`It has particular appeal for health-care professionals and managers with an interest in corporate and clinical governance' - British Journal of Perioperative Nursing In recent years the health professions have been subject to unprecedented regulatory changes. Exposure of poor practice provoked widespread criticism of self-regulation and calls for a system in which the interests of health care consumers and employers are more fully recognized. Examining the historical and contemporary context, Regulating the Health Professions provides an in-depth analysis of professional self-regulation and the implications of regulatory change for the future of health care. Part One sets out general regulatory issues in the healthcare arena with chapters covering the impact of globalization on the professions, the purpose of professional regulation, the legal context of regulation and the significance of professional codes of ethics. In Part Two, issues specific to the different professions are explored through chapters on medicine, nursing, dentistry, the professions allied to medicine, clinical psychology and alternative medicine. This extremely topical book will be of interest to students, educators and researchers in a wide range of disciplines including sociology, social policy, politics and health studies, and to healthcare professionals and their managers.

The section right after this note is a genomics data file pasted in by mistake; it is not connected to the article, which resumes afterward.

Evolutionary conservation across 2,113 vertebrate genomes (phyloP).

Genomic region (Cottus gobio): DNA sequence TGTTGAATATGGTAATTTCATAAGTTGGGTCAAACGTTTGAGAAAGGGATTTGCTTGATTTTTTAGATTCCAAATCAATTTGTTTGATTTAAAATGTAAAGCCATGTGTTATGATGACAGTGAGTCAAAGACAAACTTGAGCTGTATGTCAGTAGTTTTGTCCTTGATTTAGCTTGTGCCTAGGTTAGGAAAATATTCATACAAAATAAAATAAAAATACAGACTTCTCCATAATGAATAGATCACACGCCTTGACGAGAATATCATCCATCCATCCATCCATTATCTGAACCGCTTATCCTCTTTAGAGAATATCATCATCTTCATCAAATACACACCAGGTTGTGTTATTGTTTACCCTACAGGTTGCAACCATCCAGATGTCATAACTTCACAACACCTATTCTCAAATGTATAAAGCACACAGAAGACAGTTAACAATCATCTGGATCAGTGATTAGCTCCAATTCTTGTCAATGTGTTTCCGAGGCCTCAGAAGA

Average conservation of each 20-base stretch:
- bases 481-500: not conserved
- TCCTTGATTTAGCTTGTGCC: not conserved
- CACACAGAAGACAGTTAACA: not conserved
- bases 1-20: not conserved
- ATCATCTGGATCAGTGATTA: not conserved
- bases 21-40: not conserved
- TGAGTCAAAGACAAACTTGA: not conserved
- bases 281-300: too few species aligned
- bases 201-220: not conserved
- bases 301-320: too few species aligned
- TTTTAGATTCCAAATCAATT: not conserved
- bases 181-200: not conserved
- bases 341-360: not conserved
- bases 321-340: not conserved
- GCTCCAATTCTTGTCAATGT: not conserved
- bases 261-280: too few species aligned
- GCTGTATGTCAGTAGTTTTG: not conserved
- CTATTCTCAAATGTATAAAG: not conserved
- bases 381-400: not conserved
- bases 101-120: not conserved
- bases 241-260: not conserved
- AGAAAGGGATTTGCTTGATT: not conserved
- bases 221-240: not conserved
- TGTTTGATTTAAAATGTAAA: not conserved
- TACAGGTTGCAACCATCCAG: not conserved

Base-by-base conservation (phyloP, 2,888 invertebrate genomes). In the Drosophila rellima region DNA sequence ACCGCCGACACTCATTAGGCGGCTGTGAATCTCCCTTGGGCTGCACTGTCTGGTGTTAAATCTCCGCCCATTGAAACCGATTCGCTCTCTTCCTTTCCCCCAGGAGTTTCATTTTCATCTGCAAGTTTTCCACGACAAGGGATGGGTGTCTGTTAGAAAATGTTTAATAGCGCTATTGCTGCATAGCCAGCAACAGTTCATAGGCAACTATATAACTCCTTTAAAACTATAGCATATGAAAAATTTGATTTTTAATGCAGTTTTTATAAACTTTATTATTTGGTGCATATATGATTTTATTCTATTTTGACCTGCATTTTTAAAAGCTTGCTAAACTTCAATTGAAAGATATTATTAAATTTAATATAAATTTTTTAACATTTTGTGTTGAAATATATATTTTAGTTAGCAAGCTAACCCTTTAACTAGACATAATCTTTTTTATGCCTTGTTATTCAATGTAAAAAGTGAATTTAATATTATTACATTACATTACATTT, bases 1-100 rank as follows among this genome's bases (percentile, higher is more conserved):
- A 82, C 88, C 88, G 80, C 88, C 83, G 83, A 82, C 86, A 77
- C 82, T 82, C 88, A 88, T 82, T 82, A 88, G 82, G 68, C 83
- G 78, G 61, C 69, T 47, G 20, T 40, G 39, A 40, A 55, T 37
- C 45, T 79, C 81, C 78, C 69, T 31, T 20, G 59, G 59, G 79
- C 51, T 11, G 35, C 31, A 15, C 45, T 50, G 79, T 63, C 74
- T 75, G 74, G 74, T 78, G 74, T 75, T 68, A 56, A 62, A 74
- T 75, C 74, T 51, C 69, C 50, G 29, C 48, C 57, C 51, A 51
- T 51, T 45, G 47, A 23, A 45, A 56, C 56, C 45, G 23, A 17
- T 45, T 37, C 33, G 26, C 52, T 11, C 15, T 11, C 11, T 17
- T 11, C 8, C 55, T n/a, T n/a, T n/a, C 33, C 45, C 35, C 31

The Emergence of Clinical Psychology as a Profession

The Emergence of Clinical Psychology as a Profession
The emergence of clinical psychology as a profession

This chapter provides a brief socio-historical overview of the development of the occupation of clinical psychology and associated regulatory processes in the United Kingdom. A book-length account of the development of clinical psychology up to 1990 can be found in Pilgrim and Treacher (1992). The analysis will focus on the framework of indeterminate knowledge put forward by Jamous and Peloille (1970). Thirty years on, this French sociological analysis still remains applicable to the critical understanding of British clinical psychology. In order to understand the recent state of the profession, its history and character will be outlined. The author was a participant observer in the process of change, a reflexive footnote ...

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